Cracking squash action was battled out recently when the East London Squash Open took place in the city, with the best local squash players as well as a few from outside going all out for the grand prize.
It was the third annual showing of the fiercely competitive tournament and once again produced an outside winner.
Last year’s champ Gary Wheadon did not take part, leaving it open for a new champ to be crowned and it ended up going to form as number one seed Lawrence Khun from the Free State took the honours and R20 000 grand prize.
It was a family affair in the final as Lawrence took on his brother John and in three tightly fought games Lawrence emerged victorious – 11:8, 11:9, 11:9 – for a 3-0 win.
Lawrence’s temperament for big matches in the end was more visible in the final as he took the first game convincingly, before John came back quite strongly on the second game, holding leads of 7:1 and 8:3 before Lawrence powered back to take the lead at 10:9 and then seal the win.
The third and final set was then neck and neck before Lawrence took a small advantage and edged the game to be crowned the third East London Squash Open champion.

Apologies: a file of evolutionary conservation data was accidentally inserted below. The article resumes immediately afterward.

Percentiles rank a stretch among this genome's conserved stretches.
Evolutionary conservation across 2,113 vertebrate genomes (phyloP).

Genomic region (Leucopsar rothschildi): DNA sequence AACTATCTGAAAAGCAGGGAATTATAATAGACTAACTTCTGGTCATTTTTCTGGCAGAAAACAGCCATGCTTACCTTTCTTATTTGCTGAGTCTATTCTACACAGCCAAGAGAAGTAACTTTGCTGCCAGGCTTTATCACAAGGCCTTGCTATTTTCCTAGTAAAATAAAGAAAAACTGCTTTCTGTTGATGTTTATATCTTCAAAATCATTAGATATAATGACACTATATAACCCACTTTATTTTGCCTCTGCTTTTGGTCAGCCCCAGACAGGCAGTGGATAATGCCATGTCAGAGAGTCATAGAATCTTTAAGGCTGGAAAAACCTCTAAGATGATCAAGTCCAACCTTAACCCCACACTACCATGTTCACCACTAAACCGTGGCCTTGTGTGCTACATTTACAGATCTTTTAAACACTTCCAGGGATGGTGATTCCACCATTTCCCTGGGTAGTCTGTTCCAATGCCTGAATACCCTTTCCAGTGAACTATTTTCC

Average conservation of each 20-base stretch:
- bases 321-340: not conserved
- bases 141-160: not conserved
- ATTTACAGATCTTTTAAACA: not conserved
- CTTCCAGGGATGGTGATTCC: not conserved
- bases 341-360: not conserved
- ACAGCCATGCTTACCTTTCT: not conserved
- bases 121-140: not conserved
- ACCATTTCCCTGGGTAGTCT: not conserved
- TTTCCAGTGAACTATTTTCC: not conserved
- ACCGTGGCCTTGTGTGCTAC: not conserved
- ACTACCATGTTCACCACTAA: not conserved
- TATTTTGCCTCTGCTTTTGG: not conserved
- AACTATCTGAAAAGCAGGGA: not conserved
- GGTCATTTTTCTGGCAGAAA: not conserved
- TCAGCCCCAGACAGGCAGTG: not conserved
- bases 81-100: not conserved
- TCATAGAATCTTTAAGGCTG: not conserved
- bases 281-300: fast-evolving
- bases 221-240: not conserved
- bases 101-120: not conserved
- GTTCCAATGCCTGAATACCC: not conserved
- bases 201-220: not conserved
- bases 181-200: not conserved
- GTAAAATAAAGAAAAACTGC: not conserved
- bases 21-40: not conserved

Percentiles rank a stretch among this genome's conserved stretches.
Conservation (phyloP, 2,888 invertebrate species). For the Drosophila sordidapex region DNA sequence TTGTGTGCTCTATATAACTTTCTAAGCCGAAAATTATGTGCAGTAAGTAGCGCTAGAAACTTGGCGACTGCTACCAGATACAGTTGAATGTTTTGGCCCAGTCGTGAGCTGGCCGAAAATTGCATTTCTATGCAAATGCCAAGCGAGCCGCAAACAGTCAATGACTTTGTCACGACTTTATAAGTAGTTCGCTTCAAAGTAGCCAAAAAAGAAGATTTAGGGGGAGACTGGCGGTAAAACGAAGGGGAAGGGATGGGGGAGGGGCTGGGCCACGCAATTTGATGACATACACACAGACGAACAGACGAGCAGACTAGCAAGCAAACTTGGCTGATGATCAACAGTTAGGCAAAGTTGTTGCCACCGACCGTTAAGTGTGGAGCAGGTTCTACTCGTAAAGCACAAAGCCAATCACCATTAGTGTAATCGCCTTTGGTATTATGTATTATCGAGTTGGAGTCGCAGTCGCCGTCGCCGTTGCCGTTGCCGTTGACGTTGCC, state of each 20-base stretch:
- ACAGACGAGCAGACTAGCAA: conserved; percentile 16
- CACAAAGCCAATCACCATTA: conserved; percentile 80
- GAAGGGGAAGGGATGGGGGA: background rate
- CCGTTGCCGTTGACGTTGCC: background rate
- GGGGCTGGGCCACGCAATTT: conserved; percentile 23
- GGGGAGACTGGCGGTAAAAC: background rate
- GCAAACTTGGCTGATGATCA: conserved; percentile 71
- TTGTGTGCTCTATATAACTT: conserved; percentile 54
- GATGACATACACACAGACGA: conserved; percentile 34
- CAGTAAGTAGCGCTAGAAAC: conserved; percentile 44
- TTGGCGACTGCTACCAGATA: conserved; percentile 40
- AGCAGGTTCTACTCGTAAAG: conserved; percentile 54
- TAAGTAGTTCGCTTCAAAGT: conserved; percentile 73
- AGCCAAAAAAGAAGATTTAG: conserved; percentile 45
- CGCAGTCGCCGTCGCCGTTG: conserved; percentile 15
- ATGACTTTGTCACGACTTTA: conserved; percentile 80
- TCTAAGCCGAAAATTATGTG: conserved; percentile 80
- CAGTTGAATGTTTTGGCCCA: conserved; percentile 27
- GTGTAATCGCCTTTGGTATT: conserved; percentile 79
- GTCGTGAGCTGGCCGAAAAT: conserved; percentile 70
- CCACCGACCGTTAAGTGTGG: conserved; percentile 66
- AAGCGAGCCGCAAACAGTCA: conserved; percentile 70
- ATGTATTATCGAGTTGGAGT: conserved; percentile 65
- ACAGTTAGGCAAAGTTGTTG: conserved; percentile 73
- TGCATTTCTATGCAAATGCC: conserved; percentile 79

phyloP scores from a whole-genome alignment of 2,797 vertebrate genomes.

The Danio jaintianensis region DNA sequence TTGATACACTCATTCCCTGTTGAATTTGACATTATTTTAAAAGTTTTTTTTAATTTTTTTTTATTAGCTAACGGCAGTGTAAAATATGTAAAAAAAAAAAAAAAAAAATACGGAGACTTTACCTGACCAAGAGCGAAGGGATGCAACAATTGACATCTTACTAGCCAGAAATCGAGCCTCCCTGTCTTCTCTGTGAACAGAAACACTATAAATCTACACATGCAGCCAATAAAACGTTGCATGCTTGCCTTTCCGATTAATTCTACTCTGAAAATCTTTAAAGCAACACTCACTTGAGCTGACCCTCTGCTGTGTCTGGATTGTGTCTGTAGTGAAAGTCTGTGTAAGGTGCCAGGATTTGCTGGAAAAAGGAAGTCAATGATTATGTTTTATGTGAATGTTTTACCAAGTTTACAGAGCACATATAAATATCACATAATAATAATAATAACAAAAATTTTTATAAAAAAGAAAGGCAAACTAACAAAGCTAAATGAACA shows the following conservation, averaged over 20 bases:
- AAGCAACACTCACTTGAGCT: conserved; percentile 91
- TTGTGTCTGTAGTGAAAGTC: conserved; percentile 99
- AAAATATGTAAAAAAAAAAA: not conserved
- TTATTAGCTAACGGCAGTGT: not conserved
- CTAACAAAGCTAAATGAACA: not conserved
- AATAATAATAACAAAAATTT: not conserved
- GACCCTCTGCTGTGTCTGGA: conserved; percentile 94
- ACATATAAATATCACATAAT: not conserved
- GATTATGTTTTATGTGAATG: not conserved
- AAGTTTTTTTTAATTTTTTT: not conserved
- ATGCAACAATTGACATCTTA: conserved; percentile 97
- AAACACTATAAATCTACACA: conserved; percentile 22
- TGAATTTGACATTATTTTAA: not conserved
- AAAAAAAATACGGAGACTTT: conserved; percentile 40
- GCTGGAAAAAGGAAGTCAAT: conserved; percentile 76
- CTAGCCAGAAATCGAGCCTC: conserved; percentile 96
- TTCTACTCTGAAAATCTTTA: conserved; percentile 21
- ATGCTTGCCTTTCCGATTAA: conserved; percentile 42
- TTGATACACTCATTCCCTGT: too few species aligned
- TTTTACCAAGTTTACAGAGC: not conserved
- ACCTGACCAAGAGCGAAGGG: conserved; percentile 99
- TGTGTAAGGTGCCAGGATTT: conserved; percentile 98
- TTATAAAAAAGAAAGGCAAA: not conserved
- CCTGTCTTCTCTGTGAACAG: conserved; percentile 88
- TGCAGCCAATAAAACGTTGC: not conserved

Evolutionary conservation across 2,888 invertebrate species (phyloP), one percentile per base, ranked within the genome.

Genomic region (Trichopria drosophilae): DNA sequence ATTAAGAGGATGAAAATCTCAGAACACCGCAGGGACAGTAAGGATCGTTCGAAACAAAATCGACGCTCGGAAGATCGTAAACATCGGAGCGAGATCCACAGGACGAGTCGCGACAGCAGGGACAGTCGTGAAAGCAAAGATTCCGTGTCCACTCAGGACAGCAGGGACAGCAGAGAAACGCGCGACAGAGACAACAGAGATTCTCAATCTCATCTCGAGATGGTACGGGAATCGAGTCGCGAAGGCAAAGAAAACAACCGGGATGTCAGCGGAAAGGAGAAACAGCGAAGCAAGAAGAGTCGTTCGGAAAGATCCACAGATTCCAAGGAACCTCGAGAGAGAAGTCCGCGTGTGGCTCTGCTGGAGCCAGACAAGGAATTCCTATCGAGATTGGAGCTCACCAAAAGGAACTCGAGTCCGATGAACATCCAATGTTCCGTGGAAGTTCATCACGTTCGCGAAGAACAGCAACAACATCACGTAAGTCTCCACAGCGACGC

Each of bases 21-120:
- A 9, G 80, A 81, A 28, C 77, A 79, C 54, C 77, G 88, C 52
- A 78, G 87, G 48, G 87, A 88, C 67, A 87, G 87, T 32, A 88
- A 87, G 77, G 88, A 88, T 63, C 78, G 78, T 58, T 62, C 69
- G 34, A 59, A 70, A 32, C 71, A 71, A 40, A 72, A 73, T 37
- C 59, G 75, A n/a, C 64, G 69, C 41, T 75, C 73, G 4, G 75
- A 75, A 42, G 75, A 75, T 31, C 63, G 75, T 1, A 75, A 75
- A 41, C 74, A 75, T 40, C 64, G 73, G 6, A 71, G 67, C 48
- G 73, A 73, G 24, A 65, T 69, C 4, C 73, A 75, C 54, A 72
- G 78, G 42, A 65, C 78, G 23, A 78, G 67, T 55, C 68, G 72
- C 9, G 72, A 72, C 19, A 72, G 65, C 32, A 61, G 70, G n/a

The first upset came when the number six seeded player, East London’s Tristen Worth, sank the number three seed, Wayne Sithole from Gauteng.
The two battled it out in highly competitive five-setter that saw Sithole break a racquet and later getting a groin injury when he over-exerted himself in an attempt to save a winner Worth had played.
Worth’s luck, however, soon ran out when he encountered John Kuhn in the semis where he lost 3-0.
On the other side of the draw Border number two and fourth seed Kelvin Edwards enjoyed a strong start, thumping 13th seed Yanga Mazwi 3-0.
His quarterfinal was then a thriller, taking on Hayden Worth, with the match going to five sets and Edwards having to survive a strong resurgence from the challenger who recovered from two games deficit to put himself in pole for winning the match, before Edwards edged the final game.
This strenuous encounter ended up costing him dearly in the afternoon semifinal against Lawrence as he was blanked 3-0, with the eventual champion admitting after the match that he had benefited from the drawn out match between Hayden and Edwards.
“I played Kelvin Edwards, he had a very tough five-setter and that tired him out a bit,” said Lawrence.
The third-fourth playoff then saw the two best performing local players up against each other but the match went only one way as Worth won 3-0.